Monday, October 18, 2021

Beijing may not be able to stop China’s largest property developer from failing

Beijing has failed to stop Evergrande Group from exceeding its debt limit and may not have the power to do so, according to S&P Global Ratings. The agency said the company’s repeated breaches of its debt-to-earnings ratio framework were troubling, but it did not expect the Chinese government to intervene for fear of reviving economic risks.

Evergrande, China’s largest property developer, hit the pause button on construction projects on a southern Chinese island in an attempt to increase its cash reserves and prevent defaults on a local government loan. The government let Evergrande delay repaying more than CNY11 billion ($1.7 billion) in loans by one to two years as it waits for cash flow to pick up, according to reports on Monday from Reuters and the mainland newspaper The Paper.

S&P said the company had breached its debt-to-earnings ratio framework twice in 2017 and failed to present a plan to correct its debt limits and debt levels. “The company is already on a financially unsustainable trajectory, and we don’t expect it to go into any default,” said S&P analyst Matthew Rosen, in a statement. “Given the potential impact on the economy and financial institutions, we see regulatory action by the Chinese government in this case as unlikely,” he added.

Evergrande had 5.27 billion yuan ($830 million) in net cash as of end-September 2017, about 10 percent of its market capitalization, compared with CNY5.17 billion as of the end of 2016. Evergrande could raise at least CNY3 billion to CNY5 billion in asset sales in the next quarter, according to Reuters.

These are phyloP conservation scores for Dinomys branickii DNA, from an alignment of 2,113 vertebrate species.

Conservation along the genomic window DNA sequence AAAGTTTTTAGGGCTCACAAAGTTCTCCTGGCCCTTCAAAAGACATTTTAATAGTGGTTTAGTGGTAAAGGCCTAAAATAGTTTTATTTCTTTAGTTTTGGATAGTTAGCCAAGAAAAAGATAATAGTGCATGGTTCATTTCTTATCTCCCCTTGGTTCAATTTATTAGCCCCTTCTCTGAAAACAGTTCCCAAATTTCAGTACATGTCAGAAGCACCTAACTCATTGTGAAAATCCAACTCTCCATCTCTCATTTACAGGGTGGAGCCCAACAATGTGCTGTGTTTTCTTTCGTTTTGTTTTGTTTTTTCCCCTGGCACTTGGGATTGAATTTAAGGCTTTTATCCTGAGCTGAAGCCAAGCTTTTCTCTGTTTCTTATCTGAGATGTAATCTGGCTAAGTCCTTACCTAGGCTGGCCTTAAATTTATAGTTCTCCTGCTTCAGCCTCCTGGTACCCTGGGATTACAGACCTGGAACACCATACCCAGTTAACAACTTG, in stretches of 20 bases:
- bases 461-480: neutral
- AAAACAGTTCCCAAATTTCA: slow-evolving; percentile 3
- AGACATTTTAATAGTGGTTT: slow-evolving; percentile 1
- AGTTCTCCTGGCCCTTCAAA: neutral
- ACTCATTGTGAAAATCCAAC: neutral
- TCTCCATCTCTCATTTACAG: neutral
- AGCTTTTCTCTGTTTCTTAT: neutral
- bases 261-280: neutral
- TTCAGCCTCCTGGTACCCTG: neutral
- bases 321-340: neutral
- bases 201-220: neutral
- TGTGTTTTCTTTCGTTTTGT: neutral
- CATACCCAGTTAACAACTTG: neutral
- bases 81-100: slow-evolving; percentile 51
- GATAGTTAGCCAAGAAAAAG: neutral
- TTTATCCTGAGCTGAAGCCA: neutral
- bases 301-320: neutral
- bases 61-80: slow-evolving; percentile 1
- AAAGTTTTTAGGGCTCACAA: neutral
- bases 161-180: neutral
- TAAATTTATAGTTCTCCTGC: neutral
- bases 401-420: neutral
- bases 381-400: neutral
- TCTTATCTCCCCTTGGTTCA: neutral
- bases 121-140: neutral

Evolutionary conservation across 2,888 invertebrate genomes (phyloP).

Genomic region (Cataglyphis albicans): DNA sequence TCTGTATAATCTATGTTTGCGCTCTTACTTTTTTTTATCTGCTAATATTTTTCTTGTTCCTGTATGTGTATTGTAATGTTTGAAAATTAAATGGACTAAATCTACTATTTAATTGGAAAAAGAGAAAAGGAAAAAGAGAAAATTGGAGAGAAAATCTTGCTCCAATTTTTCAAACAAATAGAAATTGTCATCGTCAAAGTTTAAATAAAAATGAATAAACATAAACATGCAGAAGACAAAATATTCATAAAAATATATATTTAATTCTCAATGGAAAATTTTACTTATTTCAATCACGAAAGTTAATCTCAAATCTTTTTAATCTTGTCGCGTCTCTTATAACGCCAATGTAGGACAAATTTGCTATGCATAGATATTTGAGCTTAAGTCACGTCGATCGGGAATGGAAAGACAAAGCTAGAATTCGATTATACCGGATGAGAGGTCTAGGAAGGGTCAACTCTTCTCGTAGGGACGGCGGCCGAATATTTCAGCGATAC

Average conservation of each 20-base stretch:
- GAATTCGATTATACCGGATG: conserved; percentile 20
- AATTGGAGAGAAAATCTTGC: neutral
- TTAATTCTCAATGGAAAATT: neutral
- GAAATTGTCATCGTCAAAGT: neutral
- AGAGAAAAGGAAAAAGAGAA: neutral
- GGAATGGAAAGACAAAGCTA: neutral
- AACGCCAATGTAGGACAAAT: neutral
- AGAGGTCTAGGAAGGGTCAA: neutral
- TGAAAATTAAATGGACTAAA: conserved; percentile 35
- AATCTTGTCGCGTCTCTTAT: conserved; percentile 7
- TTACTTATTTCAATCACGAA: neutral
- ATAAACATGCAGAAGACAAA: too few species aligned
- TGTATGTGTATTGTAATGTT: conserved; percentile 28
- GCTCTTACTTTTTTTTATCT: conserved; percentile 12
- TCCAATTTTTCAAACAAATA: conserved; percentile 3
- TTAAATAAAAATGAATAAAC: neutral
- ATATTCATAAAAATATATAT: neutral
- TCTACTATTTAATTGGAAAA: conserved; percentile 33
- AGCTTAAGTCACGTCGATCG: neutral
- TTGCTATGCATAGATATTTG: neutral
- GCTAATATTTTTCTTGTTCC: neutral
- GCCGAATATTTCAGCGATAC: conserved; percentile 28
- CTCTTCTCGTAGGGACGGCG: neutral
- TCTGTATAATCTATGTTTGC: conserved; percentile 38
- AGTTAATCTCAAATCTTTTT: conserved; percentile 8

Evergrande is expected to increase its sales in China’s third quarter and deliver about 40 million square meters of new units, compared with 34 million square meters in the same period last year, the paper said. Sales at Home Credit, a unit of Evergrande, rose 76 percent year-on-year in the third quarter to CNY6.6 billion, it added.

China’s market regulator said on Wednesday that there would be no impact on existing Evergrande housing loans after the company began suspending projects on Jiuzhaigou Island. The island is a project in Guangdong province’s Guandong Province, the government said on its website.

Evergrande stock fell by as much as 10 percent on the Shenzhen Stock Exchange on Wednesday afternoon after the Shanghai Securities News reported on the announcement to suspend on-site construction, saying that Evergrande had relied on home buyers’ pre-sale deposits to pay for the projects. Shares in S&P Global Ratings’ parent, Standard & Poor’s, fell by as much as 4 percent after the Beijing Business Daily said on Wednesday that S&P parent company McGraw Hill Financial, which owns S&P Global Ratings, could also face such a default risk.

Read the full story at South China Morning Post.


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